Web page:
By Andy Frisk
April 21, 2010 - 20:34
With titles like Fables and The Unwritten skillfully playing with the creative boundaries between fiction, reality, and meta-fiction, it seemed inevitable that the greatest storyteller of all time (or as he is referred to in Neil Gaiman’s legendary Sandman series, the “willing vehicle for the great stories”), William Shakespeare, would have his characters and plots loosely adapted to a free form narrative where they are liberated from their contexts and plays of origin. Kill Shakespeare (sounds like a Quentin Tarantino film) attempts to do just that. Hamlet, while on his way from Denmark to England, where he is being forced to live in exile for killing Polonius (if you’ve never read Hamlet before then you’re undoubtedly lost already) is attacked by pirates on the high seas and his travel companions, Rosencrantz and Guildenstern (who are meant to assassinate him in the play) become his friends and comrades in arms. Unfortunately, Rosencrantz and Guildenstern still end up dead, and Hamlet is swept overboard. He washes up on a beach and is recruited by Richard III in order to aid him in his battle against the “wizard” Shakespeare who holds them all in “tyranny…” (Richard III is another of Shakespeare’s characters for those not familiar, and he’s definitely not a good guy…)
Shakespeare’s works have been adapted into comic book form, and he has appeared as himself in comic books (most notably and masterfully in the aforementioned Sandman series), but his characters, freed from their plays, have not. This whole concept seems like a fascinating idea, but somehow doesn’t seem to be nearly as fascinating in execution. Honestly, Shakespeare’s characters and their stories are so complex and literary themselves that taking them out of their stories and contexts seems unnecessary, but might prove to be worthwhile if done right. Unfortunately, the whole idea of fables, fairy tale characters, and the like existing outside of their tales of origin and developing on their own at this point simply comes off as trite. In order to make yet another storyline along these lines work, it would have to be something hitherto unseen and really engaging. Kill Shakespeare #1, again unfortunately, is not.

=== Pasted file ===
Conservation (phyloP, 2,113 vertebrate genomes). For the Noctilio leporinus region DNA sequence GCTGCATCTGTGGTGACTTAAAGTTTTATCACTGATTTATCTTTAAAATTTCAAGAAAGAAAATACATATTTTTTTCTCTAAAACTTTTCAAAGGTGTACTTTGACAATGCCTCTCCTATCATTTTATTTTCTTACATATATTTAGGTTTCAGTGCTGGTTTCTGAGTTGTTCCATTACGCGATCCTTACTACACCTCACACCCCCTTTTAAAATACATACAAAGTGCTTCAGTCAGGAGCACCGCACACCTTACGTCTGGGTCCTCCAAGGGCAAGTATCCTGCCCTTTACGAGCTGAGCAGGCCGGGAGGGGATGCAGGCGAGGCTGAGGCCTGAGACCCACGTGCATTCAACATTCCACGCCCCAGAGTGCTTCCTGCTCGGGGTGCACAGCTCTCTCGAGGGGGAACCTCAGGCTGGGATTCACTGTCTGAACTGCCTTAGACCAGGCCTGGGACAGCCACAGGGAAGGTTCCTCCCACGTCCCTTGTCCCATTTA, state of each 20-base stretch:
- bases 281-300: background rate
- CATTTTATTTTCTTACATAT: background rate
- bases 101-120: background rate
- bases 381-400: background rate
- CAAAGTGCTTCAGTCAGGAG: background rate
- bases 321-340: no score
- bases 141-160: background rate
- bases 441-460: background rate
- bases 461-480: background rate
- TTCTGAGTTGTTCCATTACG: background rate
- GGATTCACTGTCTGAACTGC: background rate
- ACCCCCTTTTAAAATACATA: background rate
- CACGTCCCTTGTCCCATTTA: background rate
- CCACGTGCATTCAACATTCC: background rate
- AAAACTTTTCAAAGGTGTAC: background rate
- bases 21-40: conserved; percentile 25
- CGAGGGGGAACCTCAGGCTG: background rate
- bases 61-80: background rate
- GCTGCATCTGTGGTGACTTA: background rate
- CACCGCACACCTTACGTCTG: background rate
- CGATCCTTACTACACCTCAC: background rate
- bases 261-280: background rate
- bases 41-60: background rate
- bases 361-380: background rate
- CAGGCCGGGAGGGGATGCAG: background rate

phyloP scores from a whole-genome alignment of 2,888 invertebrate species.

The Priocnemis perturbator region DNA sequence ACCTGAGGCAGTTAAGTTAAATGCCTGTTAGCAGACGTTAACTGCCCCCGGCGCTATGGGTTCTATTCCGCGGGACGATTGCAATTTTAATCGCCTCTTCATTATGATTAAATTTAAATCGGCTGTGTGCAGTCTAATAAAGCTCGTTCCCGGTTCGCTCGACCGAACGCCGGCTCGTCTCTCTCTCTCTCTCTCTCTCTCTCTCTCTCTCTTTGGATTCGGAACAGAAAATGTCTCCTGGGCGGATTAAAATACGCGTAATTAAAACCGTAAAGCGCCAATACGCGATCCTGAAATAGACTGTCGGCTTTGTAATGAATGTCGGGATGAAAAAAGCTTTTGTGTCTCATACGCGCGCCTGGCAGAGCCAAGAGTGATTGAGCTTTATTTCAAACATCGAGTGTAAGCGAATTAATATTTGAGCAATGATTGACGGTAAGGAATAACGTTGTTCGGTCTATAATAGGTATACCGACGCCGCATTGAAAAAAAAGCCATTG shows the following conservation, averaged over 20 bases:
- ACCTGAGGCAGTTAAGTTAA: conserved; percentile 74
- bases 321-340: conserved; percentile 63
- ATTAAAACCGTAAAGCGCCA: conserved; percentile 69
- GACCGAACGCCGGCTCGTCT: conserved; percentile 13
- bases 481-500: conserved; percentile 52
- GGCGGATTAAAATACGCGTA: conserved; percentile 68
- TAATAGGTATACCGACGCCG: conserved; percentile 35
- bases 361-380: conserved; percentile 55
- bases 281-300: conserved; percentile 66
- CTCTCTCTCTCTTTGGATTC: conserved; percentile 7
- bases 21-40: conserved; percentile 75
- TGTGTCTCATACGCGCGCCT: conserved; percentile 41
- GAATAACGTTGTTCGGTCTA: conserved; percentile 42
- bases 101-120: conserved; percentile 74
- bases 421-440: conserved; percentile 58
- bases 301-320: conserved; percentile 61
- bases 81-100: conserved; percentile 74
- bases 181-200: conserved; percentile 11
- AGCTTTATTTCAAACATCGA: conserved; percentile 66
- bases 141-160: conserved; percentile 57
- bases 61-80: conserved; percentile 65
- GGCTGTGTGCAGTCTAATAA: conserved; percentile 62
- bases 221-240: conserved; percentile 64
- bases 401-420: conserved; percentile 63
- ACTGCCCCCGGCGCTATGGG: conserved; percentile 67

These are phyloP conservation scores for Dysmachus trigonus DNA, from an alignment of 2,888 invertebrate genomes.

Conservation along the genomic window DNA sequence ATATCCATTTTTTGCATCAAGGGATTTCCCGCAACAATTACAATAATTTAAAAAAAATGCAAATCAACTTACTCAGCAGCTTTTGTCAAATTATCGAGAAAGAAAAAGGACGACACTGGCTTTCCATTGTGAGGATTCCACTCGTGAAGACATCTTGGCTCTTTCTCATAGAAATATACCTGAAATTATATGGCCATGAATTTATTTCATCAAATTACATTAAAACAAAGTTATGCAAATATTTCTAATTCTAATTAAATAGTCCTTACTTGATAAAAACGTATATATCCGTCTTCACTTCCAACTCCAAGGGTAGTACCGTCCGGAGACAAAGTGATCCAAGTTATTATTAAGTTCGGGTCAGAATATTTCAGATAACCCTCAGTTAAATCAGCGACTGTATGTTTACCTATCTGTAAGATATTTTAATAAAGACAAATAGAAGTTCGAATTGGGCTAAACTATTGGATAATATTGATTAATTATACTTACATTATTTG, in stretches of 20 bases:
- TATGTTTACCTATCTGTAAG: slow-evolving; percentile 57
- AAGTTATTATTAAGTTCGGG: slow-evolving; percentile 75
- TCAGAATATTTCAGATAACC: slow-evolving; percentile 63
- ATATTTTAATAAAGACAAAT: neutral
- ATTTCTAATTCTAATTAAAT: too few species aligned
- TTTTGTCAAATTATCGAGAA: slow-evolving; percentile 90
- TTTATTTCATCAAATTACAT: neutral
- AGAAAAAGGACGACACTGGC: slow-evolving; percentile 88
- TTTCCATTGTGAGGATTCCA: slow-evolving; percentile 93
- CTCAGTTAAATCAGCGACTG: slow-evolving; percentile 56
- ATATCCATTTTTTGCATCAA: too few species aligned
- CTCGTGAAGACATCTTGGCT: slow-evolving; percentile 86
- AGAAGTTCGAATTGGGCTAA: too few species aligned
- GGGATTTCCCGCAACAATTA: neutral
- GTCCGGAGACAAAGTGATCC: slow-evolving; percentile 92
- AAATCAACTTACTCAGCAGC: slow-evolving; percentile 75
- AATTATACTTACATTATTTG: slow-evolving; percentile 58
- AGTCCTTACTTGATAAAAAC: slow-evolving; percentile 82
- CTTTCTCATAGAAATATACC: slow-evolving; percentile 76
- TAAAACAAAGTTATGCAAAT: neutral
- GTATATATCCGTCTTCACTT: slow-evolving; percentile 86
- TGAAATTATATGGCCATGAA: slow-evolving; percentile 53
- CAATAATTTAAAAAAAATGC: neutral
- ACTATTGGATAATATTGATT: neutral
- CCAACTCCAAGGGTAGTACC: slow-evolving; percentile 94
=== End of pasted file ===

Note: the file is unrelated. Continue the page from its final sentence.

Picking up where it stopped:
I really want this series to work. I love Shakespeare’s plays and one of my all time favorite comic book single issues of all time is Sandman #19 “A Midsummer Night’s Dream” (“A Midsummer Night’s Dream” is also my favorite of Shakespeare’s comedies). Neil Gaiman made great use of the character Puck throughout his legendary series, and in issue #19 in particular, Gaiman explored the nature of story and storytelling in a way rarely done as masterfully in any genre. Kill Shakespeare looks to attempt something of the like, but fails (at least thus far, and it’s not far along yet so there is hope), because unlike Gaiman, McCreery and Del Col don’t capture the nature of the characters they decide to use from Shakespeare’s canon. Hamlet doesn’t seem as tortured and is way more active and decisive that he is in Hamlet (some Shakespearean scholars would undoubtedly disagree with me here), and the change in Rosencrantz and Guildenstern’s nature is wholly uncharacteristic. McCreery and Del Col do plan to strike out in their own direction though, and definitely do so with these changes.
By doing so they run the risk of accomplishing what their characters plan to do. McCreery and Del Col are killing Shakespeare figuratively. Beyond being named after and looking like characters from Shakespeare’s plays, the protagonists of Kill Shakespeare, as stated, don’t really behave like their inspirations. This effectively “kills” them as being Shakespeare’s. Obviously, this is a comic book and not a literary magazine or an adaptation of one of The Bard’s plays, but unlike Gaiman’s use of Shakespearean characters and material, Kill Shakespeare is less relevant and does little to enhance an appreciation of Shakespeare’s works. Admittedly though, it does draw attention to The Bard’s works in a location rarely known to draw attention to The Bard himself, the local comic shop.
One aspect of Kill Shakespeare that does succeed quite well is Andy Belanger’s artwork. His work is vaguely reminiscent of Mike Mignola’s, but is more proportionate and realistic looking. Belanger particularly excels in setting the gothic atmosphere and capturing the shadowy and frantic motion of his supernatural interlopers. Ian Herring’s colors complete the effect and the blood red sky which hangs oppressively over Hamlet’s ship as it is attacked by pirates is really striking without being overbearing or unnatural to the context of the scene.
Again, I really want to see this series work, but as a former scholar myself, I can’t really seem to get into such a powerful corruption of the most powerful stories ever told. Undoubtedly, McCreery and Del Col know their Shakespeare, but they don’t seem to feel it, at least not yet…
Rating: 5 /10